If using the setup you described (SS calipers with V6 M/C), it will require 10% less pedal effort, but also 10% more pedal travel than if using the SS M/C. Of course, this assumes that the caliper deflection is equal. I haven't measured it, but I would hazard a guess that the OE Brembos (not the stiffest ones in their stable) are still stiffer than the V6 sliders, as those are on rubber bushings. Consequently, some unknown (by me) portion of that 10% loss in pedal travel is probably gained back. The stiffer calipers will have no effect on pedal effort.

Is this clear or am I mucking the explanation all up?
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Old 12-03-2010, 06:20 PM   #182
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The sliding calipers on the V-6 actually have slightly more piston surface area (F: 1 x 60mm / R: 1 x 45mm) than the fixed Brembos on the SS (F: 44mm/40mm / R: 32mm/28mm). The number of pistons is only part of the equation. As a result, the SS calipers require slightly more line pressure for the same clamping load, but those calipers are also squeezing down on larger discs. I don't have time to run all the math right now, but I can see just by looking that the disc diameter difference will outweigh the small piston area differences. In total, it's probably not that much different than the V6.

6% is the difference in M/C diameter. 10.1% is the difference in piston surface area, which is what creates fluid pressure and flow (Area = pi * radius^2). The larger the M/C, the less line pressure for a given pedal effort, but the more fluid it moves per unit of piston travel.

If using the setup you described (SS calipers with V6 M/C), it will require 10% less pedal effort, but also 10% more pedal travel than if using the SS M/C. Of course, this assumes that the caliper deflection is equal. I haven't measured it, but I would hazard a guess that the OE Brembos (not the stiffest ones in their stable) are still stiffer than the V6 sliders, as those are on rubber bushings. Consequently, some unknown (by me) portion of that 10% loss in pedal travel is probably gained back. The stiffer calipers will have no effect on pedal effort.

Is this clear or am I mucking the explanation all up?
No, I got it this time. I'm just trying to justify the $150 for the SS MC.

I assume a small amount of travel from the OEM setup will be reduced by adding the braided lines. Maybe 2%?

I'd still like to do the CTS-V clampers... or Lockheeds if I could find a good price, then I guess the SS MC would be better. It sucks being poor! LOL!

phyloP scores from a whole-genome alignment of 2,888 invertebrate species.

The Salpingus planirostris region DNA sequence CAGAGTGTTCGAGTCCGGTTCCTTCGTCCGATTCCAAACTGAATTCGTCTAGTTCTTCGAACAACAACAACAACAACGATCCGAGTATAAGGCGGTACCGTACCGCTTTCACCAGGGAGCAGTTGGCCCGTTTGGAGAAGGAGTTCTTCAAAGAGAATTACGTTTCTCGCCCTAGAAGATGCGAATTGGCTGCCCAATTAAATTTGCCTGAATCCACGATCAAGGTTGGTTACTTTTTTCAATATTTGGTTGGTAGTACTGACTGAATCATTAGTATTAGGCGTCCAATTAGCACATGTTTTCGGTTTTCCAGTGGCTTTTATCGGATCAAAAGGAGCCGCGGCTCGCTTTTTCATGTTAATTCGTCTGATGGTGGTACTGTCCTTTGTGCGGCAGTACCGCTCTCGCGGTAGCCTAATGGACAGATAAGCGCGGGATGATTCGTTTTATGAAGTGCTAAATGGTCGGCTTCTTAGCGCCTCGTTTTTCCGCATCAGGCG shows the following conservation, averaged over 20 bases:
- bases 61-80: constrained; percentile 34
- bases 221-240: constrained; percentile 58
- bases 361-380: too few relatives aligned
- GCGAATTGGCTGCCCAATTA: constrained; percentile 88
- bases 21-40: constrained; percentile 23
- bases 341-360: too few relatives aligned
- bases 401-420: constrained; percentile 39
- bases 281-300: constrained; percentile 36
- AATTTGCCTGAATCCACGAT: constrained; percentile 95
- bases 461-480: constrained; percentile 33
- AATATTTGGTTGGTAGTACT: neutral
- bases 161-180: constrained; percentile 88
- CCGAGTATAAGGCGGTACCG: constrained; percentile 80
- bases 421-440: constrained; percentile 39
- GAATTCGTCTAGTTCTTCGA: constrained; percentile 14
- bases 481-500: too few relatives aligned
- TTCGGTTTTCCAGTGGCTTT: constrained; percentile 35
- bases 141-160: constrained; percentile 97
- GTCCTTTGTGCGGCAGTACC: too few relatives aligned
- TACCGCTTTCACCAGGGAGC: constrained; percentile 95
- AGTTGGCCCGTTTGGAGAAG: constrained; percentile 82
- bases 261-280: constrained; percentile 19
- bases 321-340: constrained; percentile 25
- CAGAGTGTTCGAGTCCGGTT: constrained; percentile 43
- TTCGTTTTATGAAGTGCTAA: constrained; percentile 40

Guess I'll just have to work more OT and spring for the SS MC.

Thanks for the info... I appreciate it.
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Old 12-03-2010, 06:30 PM   #183
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No, I got it this time. I'm just trying to justify the $150 for the SS MC.

I assume a small amount of travel from the OEM setup will be reduced by adding the braided lines. Maybe 2%?

I'd still like to do the CTS-V clampers... or Lockheeds if I could find a good price, then I guess the SS MC would be better. It sucks being poor! LOL!

Guess I'll just have to work more OT and spring for the SS MC.

Thanks for the info... I appreciate it.
Sorry, I'm still not sure what you wrote. I'm still staring at that Ducati...
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Old 12-03-2010, 06:32 PM   #184
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Guess I'll just have to work more OT and spring for the SS MC.
Excellent choice!!!
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Old 12-03-2010, 06:33 PM   #185
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Sorry, I'm still not sure what you wrote. I'm still staring at that Ducati...
Check my garage photos... there are some better ones in there....
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Old 12-06-2010, 11:49 PM   #186
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CTSV calipers and rotors

Great read, a lot of work.
What is the distance, center to center of the CTSV rear caliper mounting bolts?
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Old 12-07-2010, 07:55 AM   #187
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Great read, a lot of work.
What is the distance, center to center of the CTSV rear caliper mounting bolts?
Exactly the same as the SS caliper.